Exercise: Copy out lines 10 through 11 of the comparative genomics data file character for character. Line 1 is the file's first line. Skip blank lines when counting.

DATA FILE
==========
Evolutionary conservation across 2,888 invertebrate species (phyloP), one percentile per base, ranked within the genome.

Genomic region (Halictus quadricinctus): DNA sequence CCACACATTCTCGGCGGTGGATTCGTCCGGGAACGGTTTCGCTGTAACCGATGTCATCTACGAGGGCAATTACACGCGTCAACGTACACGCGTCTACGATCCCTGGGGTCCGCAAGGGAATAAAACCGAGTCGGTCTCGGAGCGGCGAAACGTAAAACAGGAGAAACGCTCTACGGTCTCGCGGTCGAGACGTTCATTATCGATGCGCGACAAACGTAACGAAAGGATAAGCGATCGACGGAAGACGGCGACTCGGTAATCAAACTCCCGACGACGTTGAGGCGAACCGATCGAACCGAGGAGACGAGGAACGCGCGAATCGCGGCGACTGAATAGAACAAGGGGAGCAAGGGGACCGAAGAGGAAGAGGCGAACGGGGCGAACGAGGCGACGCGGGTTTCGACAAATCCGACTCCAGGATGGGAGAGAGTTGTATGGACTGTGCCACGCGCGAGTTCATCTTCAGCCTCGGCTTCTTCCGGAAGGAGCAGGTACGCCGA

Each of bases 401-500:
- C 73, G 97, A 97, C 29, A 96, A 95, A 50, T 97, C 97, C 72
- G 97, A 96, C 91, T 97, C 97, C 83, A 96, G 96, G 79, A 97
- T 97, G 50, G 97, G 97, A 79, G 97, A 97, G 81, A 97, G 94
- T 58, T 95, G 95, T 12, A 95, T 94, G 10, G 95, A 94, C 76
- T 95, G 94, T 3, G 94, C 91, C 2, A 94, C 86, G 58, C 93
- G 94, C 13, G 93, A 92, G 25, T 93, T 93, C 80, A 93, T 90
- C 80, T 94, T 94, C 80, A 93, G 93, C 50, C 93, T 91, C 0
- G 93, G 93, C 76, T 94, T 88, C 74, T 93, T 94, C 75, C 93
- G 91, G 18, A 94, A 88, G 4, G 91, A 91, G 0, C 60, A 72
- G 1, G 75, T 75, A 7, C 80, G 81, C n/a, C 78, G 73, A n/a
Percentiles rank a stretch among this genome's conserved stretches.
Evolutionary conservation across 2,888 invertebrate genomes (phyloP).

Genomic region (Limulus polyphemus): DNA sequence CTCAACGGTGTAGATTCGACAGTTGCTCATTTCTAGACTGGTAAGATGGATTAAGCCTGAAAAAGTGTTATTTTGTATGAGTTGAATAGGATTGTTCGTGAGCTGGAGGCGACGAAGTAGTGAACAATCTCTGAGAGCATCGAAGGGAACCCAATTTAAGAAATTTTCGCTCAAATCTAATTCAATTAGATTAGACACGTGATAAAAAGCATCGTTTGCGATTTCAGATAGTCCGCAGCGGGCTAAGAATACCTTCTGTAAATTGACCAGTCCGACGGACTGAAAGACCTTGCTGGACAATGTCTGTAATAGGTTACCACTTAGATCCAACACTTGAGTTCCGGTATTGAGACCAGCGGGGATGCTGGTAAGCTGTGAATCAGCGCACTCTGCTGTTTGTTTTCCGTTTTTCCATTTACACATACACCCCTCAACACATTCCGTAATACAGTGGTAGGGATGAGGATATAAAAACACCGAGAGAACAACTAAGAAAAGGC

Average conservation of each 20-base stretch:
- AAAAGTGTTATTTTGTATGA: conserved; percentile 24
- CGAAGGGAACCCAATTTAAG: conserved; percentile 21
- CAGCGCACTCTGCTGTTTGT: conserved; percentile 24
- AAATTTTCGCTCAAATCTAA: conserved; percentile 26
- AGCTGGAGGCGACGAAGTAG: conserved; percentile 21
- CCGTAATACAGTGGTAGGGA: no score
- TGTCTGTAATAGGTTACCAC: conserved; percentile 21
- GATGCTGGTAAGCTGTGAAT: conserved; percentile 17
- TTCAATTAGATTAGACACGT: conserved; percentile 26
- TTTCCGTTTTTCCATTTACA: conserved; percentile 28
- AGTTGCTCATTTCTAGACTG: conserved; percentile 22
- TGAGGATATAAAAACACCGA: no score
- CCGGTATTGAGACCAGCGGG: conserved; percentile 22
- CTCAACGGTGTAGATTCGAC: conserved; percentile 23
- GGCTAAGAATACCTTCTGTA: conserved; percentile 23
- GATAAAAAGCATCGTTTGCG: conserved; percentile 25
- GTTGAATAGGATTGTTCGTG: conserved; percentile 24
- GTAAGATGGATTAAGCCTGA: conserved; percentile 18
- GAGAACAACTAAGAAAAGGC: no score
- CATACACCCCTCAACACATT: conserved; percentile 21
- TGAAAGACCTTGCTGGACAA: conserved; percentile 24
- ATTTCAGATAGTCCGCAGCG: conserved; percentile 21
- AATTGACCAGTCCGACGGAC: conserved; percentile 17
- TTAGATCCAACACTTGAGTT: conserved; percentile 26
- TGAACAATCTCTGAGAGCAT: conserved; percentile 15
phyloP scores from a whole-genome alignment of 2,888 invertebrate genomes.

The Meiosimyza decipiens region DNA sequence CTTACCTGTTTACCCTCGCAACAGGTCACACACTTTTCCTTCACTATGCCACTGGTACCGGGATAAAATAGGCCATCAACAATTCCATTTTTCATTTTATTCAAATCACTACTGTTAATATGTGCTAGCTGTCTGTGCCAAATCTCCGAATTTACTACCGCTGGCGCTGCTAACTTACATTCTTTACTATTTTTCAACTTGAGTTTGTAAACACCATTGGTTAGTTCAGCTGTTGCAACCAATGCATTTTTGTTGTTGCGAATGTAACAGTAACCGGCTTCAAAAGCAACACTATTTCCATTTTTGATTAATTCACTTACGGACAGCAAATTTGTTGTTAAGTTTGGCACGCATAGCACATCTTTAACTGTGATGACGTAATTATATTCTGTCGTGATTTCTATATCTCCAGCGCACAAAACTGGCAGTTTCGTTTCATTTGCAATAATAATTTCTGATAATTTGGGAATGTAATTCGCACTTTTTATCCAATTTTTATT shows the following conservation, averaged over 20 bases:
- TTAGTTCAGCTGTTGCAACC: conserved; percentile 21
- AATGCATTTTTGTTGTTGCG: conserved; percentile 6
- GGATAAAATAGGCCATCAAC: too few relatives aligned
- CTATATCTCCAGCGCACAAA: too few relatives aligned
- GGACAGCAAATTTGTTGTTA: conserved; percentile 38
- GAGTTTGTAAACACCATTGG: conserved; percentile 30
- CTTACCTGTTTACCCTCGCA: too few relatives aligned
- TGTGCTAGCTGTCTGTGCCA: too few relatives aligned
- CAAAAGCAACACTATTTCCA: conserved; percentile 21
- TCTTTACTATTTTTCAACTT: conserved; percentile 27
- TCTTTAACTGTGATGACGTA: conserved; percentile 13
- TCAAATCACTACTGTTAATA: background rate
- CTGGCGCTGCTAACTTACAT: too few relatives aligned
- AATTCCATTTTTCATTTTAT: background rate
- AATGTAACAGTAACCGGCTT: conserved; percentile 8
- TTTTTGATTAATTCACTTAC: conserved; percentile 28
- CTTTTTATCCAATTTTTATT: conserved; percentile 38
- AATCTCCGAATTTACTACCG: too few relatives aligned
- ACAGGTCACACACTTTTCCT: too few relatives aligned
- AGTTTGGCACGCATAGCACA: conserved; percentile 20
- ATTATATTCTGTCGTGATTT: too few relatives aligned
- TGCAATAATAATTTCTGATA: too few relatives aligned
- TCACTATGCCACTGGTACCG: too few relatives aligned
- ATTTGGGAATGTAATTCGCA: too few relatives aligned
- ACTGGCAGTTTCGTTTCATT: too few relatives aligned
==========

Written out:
- C 80, T 94, T 94, C 80, A 93, G 93, C 50, C 93, T 91, C 0
- G 93, G 93, C 76, T 94, T 88, C 74, T 93, T 94, C 75, C 93